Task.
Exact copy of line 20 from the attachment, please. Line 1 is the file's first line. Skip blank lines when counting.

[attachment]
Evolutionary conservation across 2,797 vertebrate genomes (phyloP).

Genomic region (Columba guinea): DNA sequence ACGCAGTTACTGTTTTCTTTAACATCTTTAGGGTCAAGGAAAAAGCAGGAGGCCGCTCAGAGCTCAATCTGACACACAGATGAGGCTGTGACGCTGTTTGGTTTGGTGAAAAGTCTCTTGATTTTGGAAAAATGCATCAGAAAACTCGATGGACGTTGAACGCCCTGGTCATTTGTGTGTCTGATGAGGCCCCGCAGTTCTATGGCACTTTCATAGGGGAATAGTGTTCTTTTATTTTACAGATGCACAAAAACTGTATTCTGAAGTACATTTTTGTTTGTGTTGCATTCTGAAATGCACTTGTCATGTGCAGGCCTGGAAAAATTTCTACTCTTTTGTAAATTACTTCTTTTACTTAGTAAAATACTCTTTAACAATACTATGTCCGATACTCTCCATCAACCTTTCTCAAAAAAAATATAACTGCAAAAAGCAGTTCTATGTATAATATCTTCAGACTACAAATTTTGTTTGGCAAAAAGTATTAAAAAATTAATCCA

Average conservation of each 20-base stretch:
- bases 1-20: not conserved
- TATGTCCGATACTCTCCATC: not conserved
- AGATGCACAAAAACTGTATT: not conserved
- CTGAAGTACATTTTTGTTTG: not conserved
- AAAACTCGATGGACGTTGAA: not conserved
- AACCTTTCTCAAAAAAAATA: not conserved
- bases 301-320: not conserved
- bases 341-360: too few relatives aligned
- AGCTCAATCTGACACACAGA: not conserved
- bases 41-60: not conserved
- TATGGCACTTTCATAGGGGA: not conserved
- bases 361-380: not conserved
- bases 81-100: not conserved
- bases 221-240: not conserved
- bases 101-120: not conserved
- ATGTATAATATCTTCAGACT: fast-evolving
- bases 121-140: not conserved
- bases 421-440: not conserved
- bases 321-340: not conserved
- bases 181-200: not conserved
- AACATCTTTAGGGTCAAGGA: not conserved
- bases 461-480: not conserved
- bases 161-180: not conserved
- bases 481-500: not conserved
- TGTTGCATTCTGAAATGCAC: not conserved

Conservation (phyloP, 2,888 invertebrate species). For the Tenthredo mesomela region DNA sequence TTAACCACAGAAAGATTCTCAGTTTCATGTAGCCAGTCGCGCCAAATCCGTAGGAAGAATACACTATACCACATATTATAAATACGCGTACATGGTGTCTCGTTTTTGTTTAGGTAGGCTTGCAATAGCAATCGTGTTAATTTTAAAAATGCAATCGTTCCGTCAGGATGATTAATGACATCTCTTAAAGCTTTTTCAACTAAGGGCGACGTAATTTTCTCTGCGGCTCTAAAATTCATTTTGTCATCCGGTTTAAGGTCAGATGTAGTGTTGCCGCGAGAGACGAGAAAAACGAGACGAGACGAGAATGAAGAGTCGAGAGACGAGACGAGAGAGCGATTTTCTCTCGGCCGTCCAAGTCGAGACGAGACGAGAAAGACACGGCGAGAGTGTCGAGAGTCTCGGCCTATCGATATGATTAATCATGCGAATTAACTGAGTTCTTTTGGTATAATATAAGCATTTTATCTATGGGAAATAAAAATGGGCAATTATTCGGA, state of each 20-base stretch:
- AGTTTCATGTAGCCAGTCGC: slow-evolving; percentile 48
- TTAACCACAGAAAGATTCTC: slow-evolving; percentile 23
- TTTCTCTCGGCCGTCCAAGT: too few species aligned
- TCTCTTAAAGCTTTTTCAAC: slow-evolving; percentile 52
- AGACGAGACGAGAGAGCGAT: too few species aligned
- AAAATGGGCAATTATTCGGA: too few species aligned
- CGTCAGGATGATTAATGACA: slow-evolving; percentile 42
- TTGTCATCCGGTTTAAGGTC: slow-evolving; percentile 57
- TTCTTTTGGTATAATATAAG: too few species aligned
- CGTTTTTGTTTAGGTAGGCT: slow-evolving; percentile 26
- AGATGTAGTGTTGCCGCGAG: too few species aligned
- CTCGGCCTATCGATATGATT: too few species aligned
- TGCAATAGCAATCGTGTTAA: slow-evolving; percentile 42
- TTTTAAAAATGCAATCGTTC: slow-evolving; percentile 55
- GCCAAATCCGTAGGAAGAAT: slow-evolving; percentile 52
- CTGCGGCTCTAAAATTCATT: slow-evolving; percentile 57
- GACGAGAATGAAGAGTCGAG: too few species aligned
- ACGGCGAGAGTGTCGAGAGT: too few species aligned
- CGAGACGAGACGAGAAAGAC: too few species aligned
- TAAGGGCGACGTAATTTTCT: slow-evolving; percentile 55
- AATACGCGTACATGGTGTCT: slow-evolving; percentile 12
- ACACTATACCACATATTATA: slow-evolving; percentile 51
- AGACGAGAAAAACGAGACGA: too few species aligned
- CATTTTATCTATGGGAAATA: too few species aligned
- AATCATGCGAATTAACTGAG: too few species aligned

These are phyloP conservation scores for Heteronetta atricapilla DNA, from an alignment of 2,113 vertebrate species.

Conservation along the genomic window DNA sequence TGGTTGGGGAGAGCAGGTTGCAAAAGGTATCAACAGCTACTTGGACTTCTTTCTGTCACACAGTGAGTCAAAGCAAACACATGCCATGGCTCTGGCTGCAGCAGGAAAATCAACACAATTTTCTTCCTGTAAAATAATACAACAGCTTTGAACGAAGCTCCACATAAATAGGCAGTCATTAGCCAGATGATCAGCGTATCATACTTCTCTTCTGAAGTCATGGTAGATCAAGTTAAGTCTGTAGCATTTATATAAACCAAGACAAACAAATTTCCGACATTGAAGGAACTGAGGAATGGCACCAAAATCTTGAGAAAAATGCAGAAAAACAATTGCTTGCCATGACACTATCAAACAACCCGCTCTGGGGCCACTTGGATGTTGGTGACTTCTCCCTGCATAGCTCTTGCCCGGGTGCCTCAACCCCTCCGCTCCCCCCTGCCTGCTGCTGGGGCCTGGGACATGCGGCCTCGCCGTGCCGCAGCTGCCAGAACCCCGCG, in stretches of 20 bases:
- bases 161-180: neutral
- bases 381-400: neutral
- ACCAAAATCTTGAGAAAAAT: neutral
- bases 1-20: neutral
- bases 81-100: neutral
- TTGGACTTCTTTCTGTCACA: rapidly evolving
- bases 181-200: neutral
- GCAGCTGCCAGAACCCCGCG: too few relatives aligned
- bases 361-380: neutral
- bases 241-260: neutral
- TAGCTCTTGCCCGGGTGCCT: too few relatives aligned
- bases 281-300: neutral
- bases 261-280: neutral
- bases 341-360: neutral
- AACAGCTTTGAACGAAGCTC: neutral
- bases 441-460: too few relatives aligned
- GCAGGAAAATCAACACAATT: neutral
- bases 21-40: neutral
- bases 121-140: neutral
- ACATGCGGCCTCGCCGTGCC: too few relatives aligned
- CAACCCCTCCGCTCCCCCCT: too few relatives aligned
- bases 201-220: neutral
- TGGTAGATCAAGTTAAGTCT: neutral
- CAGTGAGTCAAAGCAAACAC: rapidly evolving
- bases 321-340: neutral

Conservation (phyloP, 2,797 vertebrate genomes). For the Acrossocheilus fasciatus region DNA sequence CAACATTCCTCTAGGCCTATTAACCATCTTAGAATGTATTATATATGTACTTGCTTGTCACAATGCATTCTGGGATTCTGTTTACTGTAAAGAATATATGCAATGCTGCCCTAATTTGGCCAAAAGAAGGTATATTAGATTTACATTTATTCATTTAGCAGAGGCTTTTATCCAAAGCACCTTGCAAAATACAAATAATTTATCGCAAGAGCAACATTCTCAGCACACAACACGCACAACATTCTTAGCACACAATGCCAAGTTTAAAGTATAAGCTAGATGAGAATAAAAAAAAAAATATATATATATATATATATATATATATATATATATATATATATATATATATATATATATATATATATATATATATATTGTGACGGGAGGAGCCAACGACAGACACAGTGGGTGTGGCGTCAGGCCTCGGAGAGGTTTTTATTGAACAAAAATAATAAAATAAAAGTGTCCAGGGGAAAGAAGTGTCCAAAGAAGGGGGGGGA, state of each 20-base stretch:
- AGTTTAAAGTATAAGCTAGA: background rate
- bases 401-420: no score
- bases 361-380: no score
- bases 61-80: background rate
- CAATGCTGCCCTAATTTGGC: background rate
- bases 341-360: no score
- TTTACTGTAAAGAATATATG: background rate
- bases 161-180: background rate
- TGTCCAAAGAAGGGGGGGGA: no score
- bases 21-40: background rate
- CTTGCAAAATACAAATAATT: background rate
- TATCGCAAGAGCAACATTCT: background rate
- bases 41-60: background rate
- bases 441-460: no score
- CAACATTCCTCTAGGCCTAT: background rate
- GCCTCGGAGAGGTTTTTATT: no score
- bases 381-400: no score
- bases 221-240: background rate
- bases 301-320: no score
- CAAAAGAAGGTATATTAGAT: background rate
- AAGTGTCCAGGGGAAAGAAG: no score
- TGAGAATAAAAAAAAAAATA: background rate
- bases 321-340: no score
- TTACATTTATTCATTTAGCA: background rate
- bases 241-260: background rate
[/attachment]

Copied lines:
- bases 121-140: not conserved